So how does this all work?

Estrogen is your “building up hormone”. It is highest during your follicular and ovulatory phase (days 6-18ish). When estrogen is present, energy is high and our bodies can handle more stress. This means we can exercise more intensely and recover well. Estrogen suppresses our appetites, making it easier to stay on track with our nutrition. Estrogen also shifts calories towards muscle building and away from fat storage, allowing you to eat more and exercise more if you want to put on some muscle, speed up your metabolism and/or promote body recomposition. This is the time to use intense exercise to burn calories, load up on endorphins and hit those PR’s!

Exercise strategy: HIIT, Spinning, Heavy Strength Training, Running, Sprinting, Power Yoga

Nutrition Strategy: Eat more to support muscle building and fitness goals, or experiment with eating lower carb and intermittent fasting to balance lower exercise intensity/frequency.

Don’t: Eat less and exercise more.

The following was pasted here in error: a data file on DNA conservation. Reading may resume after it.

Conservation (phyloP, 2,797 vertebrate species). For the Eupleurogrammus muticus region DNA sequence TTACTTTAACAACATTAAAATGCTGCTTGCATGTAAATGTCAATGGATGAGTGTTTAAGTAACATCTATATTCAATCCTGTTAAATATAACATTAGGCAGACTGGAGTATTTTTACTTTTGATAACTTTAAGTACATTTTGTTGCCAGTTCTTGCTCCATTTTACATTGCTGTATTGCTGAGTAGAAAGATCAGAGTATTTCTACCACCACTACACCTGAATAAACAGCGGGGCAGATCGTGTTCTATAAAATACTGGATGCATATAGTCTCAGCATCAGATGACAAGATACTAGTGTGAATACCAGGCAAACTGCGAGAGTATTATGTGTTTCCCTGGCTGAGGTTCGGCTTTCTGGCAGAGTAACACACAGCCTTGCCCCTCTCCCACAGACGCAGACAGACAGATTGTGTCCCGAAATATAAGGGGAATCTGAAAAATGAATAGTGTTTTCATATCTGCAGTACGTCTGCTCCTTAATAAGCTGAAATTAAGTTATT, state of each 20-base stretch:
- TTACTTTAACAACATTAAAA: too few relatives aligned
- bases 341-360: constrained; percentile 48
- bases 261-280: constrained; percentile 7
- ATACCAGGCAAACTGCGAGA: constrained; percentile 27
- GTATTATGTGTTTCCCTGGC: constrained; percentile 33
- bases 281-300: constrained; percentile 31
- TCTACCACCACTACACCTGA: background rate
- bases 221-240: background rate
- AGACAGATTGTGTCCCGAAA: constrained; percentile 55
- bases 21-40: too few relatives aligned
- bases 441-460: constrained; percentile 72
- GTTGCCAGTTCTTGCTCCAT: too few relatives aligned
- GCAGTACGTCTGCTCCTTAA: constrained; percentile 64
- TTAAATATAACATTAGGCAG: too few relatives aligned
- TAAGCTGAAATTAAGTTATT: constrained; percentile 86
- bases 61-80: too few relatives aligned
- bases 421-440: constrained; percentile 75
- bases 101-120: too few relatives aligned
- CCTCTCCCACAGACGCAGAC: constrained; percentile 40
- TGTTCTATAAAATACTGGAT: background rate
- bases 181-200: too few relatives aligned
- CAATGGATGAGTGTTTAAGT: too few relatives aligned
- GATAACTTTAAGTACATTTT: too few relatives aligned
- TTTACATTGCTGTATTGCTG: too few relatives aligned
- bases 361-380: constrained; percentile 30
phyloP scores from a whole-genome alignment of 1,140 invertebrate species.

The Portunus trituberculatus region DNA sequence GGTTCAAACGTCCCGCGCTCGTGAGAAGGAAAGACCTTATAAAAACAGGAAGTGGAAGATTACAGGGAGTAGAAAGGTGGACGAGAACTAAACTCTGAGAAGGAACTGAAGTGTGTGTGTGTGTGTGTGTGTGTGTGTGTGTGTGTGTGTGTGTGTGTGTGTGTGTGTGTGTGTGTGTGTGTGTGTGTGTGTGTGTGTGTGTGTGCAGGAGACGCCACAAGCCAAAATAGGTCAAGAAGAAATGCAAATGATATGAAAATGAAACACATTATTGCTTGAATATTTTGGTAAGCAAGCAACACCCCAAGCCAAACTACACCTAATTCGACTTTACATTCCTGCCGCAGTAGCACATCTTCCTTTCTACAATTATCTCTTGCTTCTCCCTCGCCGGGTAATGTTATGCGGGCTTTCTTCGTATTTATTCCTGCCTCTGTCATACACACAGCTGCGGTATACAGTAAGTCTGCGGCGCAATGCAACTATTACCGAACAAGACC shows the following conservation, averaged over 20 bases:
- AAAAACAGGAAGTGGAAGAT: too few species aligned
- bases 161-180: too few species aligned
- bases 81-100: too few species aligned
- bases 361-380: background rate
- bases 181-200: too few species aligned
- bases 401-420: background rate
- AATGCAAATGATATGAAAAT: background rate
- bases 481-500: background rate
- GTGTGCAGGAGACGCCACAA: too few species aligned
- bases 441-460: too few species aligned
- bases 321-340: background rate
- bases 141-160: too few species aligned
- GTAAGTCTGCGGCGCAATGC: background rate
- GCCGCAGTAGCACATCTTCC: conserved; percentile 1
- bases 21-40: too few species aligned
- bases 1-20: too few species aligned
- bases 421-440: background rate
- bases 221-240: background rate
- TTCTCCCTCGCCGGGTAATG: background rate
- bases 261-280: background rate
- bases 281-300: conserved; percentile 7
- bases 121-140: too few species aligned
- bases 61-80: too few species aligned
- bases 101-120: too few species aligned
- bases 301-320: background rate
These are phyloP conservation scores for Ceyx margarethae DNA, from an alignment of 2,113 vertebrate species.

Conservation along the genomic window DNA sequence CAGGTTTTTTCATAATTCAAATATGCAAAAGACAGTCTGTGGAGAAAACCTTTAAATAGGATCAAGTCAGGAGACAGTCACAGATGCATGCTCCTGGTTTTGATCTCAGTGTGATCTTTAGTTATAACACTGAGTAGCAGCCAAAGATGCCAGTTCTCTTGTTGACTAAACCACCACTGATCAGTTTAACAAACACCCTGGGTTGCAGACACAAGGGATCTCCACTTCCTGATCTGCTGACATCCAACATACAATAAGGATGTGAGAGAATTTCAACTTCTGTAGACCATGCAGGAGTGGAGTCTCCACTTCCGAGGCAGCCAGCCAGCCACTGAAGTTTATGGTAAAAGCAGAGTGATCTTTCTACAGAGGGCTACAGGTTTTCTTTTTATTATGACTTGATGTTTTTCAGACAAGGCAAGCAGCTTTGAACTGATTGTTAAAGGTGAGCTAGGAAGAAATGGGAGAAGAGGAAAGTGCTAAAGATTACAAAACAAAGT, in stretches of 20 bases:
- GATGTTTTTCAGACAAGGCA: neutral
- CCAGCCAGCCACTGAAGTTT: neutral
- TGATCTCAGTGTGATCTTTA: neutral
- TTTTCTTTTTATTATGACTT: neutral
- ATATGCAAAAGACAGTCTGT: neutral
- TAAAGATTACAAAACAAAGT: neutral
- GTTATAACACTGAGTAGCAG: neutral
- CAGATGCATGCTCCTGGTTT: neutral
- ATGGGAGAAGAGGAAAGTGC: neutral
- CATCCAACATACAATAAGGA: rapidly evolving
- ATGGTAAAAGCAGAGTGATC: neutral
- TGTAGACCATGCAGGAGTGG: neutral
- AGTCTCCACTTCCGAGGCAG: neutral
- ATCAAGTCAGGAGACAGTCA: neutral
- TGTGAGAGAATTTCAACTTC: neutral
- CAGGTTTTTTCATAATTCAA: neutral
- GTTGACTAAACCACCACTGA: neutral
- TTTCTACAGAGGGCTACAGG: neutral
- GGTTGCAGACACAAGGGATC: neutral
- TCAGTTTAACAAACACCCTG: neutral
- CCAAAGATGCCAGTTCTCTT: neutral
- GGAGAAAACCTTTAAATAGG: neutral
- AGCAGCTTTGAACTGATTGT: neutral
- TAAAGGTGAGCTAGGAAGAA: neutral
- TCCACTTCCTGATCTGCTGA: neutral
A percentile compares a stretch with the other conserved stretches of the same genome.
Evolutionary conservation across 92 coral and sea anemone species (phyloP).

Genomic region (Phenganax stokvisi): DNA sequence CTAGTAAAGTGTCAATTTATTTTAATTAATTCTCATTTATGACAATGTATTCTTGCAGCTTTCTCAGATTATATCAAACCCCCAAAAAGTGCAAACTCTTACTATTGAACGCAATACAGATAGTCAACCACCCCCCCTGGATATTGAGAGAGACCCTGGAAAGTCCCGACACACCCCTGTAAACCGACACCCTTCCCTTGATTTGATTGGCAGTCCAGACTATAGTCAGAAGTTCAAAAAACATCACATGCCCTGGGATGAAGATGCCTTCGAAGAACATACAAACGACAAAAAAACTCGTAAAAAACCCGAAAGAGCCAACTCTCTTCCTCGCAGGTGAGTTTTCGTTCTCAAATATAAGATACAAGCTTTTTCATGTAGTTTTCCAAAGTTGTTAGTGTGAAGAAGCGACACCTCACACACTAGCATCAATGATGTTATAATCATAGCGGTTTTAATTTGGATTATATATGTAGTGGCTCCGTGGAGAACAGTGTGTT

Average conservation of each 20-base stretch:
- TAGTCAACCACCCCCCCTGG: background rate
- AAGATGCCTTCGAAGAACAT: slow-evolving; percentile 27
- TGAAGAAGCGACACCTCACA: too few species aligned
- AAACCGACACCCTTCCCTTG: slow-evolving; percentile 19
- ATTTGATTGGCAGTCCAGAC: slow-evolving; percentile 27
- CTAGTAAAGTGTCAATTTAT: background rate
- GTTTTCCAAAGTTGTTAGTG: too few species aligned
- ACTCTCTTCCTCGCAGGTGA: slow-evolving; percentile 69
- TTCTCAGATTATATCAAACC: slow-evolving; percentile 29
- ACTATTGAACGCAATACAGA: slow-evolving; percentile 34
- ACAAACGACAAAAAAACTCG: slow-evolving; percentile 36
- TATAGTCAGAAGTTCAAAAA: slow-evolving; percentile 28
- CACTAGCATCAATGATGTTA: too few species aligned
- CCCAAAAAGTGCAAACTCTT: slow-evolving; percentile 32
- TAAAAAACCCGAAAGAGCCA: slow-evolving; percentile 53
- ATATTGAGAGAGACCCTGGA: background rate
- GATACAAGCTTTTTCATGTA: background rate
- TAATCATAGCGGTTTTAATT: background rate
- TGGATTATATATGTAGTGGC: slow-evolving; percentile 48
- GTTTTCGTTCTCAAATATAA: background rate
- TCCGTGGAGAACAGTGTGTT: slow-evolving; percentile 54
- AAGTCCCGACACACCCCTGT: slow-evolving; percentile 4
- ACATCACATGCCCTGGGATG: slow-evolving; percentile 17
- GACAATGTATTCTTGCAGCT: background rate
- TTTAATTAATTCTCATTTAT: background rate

After ovulation, estrogen drops and progesterone is dominant (day 19-28ish). This phase is called your luteal phase. Fun fact: your metabolism naturally increases during this phase. How. Awesome. Is. That!? During this phase, women’s bodies do not respond well to very low carb diets. It’s very important to make sure you’re getting a moderate, steady supply of complex carbs to keep your blood sugar stable and to support energy levels, mood and sleep.

Our bodies are more stress-sensitive during this phase, making intense exercise counterproductive. Too much exercise and not enough carbs during this phase overwhelms the adrenals, promotes muscle wasting and fat storage – effectively slowing down your metabolism, and can lead to thyroid issues and hormone imbalances. Your luteal phase is not an excuse to stop moving and to fuel with pizza and twinkies for 2 weeks, but we really don’t need to excessively restrict calories and exercise intensely here. Our bodies do a lot of the heavy lifting for us. Adding more to the energy bank (complex carbs) and removing less from the energy bank (less intense exercise) leaves our brain and body with more energy reserves, promoting better mood and productivity. Say goodbye to the pre-period lows! Thank you hormones!!